Controlling a small ball with a smartphone is just the tip of the iceberg for entrepreneur Ian Bernstein.

The 27-year-old's Boulder, Colorado-based startup, Orbotix (, has developed a robotic ball named Sphero that can be rolled around using a smartphone, in much the same manner as remote-controlled cars.

One night I was just playing with my phone and realized that you can text and download all these cool apps and check your email but why can't you control physical devices around you? said Bernstein, who has also used the technology to open garage doors and unlock cars. I thought, I can make this happen and make it easier for other people to do this as well.

Bernstein, who said he's built robots since age 12, came up with the initial idea to move physical objects with a smartphone and sought help from his co-founder and chief software architect, Adam Wilson, to figure out how to do it. Over the summer, the pair graduated from Boulder's startup incubator program TechStars, which also invested $12,000 in the venture for a 6-percent equity stake.

Orbotix has since completed an undisclosed Series A funding round, led by Boulder-based venture capital firm Foundry Group.

Targeting gamers, Orbotix hopes to launch a new sumo-wrestling game using Sphero next month at the annual Consumer Electronics Show (CES) in Las Vegas, barring any technical hurdles. He said Orbotix hopes to start selling the ball sometime next year for under $100.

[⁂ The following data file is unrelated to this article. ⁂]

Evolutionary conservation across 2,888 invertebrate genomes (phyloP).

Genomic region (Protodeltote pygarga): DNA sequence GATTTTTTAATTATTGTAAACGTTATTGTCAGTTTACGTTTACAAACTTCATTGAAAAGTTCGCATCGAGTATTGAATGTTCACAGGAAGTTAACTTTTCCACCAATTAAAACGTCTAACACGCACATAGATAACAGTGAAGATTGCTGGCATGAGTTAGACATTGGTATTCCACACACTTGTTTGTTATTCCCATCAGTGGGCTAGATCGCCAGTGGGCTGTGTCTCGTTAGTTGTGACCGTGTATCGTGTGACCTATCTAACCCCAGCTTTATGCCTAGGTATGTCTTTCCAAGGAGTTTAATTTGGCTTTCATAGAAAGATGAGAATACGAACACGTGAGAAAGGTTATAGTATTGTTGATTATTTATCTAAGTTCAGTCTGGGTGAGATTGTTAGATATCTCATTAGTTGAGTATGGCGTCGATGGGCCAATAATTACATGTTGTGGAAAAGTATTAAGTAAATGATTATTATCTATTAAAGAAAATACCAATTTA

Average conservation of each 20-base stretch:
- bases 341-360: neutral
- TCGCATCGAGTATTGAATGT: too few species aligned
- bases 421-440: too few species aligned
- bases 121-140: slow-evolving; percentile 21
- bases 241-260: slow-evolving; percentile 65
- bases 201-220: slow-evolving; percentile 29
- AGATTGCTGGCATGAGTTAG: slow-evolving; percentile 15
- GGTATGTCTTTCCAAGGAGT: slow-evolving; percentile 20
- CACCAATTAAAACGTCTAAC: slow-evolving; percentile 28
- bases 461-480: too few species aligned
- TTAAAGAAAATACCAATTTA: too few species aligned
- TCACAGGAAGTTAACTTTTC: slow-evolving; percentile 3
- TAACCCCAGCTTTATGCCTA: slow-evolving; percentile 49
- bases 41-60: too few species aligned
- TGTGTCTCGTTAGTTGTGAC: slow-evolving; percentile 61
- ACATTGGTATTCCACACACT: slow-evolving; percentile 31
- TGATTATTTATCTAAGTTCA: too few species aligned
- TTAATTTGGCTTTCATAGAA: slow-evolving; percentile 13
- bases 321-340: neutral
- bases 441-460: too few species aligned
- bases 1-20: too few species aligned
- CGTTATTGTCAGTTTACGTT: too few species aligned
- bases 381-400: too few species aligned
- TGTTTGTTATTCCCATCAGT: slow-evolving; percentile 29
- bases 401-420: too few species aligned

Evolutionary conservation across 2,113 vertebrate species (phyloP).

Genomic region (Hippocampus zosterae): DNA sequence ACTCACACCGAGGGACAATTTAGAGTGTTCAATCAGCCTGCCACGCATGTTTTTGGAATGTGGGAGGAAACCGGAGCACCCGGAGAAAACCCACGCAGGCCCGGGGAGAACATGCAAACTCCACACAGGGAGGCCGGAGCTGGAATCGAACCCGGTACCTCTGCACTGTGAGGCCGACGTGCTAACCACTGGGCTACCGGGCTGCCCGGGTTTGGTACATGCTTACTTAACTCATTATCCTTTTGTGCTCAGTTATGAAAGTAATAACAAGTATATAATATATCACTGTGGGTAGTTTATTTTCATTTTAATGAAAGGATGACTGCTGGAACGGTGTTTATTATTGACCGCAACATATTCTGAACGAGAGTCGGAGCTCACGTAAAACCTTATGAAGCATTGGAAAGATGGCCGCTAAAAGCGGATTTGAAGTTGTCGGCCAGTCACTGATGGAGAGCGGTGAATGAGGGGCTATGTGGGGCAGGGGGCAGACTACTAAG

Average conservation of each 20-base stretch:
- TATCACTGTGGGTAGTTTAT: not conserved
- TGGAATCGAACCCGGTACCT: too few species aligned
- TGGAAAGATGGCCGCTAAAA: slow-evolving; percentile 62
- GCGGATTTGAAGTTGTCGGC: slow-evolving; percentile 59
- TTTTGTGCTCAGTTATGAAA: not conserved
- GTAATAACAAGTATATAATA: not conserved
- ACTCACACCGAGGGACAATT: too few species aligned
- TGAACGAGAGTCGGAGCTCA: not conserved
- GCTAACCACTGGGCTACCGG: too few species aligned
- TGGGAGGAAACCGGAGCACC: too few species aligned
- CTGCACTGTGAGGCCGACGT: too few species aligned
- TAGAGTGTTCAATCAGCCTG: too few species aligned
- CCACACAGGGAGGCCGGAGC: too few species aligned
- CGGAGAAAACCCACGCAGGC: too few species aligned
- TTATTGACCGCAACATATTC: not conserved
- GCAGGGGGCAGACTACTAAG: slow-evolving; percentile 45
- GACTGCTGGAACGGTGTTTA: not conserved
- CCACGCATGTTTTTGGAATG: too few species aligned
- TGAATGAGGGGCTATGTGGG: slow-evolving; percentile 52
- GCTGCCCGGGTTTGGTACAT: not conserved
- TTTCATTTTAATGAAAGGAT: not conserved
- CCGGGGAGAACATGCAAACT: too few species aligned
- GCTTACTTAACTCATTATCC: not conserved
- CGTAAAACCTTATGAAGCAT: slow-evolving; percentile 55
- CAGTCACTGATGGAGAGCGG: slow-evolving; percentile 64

We make money from both the physical sale of the balls, but we also make money on the application sales, Bernstein said, adding that another possible revenue stream would be from mobile-app companies that build on top of their technology. They can make revenue from those apps and we can take a small percentage.

Another potential use for the technology would be to help physically-challenged people control objects around them more easily, said Bernstein. He added it might be a preferable alternative to carrying a pocket full of keys or a pile of remotes.

We make it very easy for companies to integrate this technology and make their devices mobile-device controlled, Bernstein said, who is working on additional Sphero games such as golf and a cat app that would allow users to play with their pets. Right now we're just focusing on entertainment devices.


Orbotix chief executive Paul Berberian said 70 percent of apps for the Android and iPhone mobile devices are entertainment or game-related. He added that hot consumer electronic devices can sell in the millions of units in the U.S. and internationally. Asia could also be a very strong market for Orbotix because of the huge interest in robotics, he said.

Berberian acknowledges that there are challenges up ahead.

Trying to be in market in 2011 is actually pretty aggressive for a consumer electronics device, Berberian said, noting the seven-employee company won't make any money this year and joked that by the end of 2011 revenues will be something greater than zero and probably less than $20 million.

Berberian said the company must conduct a big marketing push to get the device into major retailers and online stores. Despite the challenges, he remains optimistic. We're changing the way people interact with the real world.